Anger, in a way, is the impulse that lies behind the attack dog’s behaviour.  People who get angry usually see themselves as vulnerable in the moment, and the story they are living out, is that they need to assert themselves in order to defend themselves.  So, ironically, the angry person who hits somebody, or lashes out verbally, sees themselves as the victim.  It seems absurd from the outside, but we all know what it feels like from the inside.

What about the withdrawing humans?  Don’t they feel anger?  Oh, absolutely.  But a funny thing happens in their case: the anger gets turned inwards.  All that energy has nowhere to go, so it turns into internalised fear.  When you’re disabled, paralysed by an unnameable fear of the world in general, sometimes it’s just the anger you have turned inwards.  It’s the choice you make as an animal: that you’re not going to lash out.  So instead, you lash inwards against yourself.  A lot of depression has its root in this kind of self-laceration.

IS THERE AN ALTERNATIVE?

Whether you’re an ‘innie’ (someone who turns their anger inwards), or an ‘outie’ (someone who barks at and attacks others), it would be nice if an alternative could be found.  Both tendencies can be destructive.  Sure, they helped us survive over milliions of years, but in modern society we aren’t so often under threat of death.  For us, anger raises its ugly head not when our bodies are under threat of death, but when a more abstract thing, our identity, is under threat.  It feels like dying when your identity is threatened: this is because your identity is your ongoing picture of yourself; and if you lose it, you imagine that your very self (i.e. your self-image) is dying.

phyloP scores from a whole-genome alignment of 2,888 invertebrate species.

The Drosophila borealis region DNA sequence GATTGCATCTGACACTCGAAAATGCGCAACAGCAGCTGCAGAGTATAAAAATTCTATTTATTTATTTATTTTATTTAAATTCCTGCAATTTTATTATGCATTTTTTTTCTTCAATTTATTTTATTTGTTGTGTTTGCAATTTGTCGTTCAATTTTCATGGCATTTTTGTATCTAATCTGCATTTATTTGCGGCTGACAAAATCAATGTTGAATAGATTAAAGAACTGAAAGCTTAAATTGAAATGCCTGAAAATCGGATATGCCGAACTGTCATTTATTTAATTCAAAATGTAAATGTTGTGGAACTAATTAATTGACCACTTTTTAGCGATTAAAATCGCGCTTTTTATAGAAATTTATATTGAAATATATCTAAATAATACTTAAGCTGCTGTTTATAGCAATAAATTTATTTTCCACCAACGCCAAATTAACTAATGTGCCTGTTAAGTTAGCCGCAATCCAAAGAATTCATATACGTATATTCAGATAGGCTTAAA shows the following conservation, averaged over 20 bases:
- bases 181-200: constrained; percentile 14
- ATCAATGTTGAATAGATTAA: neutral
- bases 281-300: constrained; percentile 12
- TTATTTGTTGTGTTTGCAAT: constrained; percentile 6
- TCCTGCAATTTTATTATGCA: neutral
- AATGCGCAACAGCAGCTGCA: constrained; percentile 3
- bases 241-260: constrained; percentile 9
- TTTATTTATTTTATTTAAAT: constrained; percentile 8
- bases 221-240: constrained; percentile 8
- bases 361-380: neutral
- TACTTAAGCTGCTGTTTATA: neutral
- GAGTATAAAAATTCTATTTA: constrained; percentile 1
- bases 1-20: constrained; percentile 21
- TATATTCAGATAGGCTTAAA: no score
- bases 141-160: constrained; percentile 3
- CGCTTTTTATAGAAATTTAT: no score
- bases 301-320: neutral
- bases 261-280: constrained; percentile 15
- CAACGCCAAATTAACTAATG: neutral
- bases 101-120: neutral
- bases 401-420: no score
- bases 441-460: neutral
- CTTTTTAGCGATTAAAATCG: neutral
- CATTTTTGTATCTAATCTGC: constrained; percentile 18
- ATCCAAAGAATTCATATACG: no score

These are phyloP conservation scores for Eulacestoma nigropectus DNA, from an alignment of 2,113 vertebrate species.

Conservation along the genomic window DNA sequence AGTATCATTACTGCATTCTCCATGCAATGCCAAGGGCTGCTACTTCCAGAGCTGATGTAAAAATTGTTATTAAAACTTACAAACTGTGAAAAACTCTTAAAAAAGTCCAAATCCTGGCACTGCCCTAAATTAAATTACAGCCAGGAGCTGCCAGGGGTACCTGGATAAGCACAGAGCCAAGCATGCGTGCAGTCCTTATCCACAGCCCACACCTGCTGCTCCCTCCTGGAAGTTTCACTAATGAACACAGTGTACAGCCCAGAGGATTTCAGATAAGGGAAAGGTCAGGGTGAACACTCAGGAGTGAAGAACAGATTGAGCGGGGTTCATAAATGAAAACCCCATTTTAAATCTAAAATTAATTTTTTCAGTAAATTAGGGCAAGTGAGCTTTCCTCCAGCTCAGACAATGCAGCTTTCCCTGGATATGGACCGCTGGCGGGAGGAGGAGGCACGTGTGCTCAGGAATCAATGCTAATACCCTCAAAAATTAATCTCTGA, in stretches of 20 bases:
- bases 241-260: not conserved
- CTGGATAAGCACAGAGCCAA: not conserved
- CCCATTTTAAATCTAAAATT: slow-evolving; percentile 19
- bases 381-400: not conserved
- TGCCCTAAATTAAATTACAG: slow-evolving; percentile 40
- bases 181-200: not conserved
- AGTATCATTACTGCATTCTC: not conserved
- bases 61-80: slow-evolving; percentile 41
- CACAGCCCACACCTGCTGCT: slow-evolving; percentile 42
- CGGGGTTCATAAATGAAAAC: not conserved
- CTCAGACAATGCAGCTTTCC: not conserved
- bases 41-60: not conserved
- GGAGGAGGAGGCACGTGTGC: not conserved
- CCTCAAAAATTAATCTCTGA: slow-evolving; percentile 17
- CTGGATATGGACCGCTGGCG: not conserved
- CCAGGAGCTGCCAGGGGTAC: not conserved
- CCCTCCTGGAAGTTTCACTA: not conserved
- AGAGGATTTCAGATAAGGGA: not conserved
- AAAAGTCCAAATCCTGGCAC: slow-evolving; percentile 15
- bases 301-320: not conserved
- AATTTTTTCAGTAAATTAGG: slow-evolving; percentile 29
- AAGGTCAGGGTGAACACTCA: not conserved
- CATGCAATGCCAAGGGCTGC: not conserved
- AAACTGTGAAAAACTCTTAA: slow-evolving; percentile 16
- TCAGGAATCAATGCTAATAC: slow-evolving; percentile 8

So what’s the alternative to this reaction we are all prone to, the one that has us becoming rude to others, but insisting that we are only defending ourselves?

LOSING YOUR SELF

In a good way, I’d like you to think what it would be to lose yourself.  Deliberately.  What if you willingly gave up any concept of yourself as something that needs protecting.  If you accepted, especially, that your identity is fluid, not fixed; flexible, not static.  What if you forget the evolved story of yourself as a separate being that need protecting at all costs, and replaced it with a different story… a story where you are a bit like water; you just run through the world like a river through a valley.

Who could hurt you (or hurt your identity) if you thought like that?  If a person or situation suggests that you are not clever; or not good… and you just thought ‘yes, you’re probably right’, and got on with living.  Who could hurt your pride?  No one.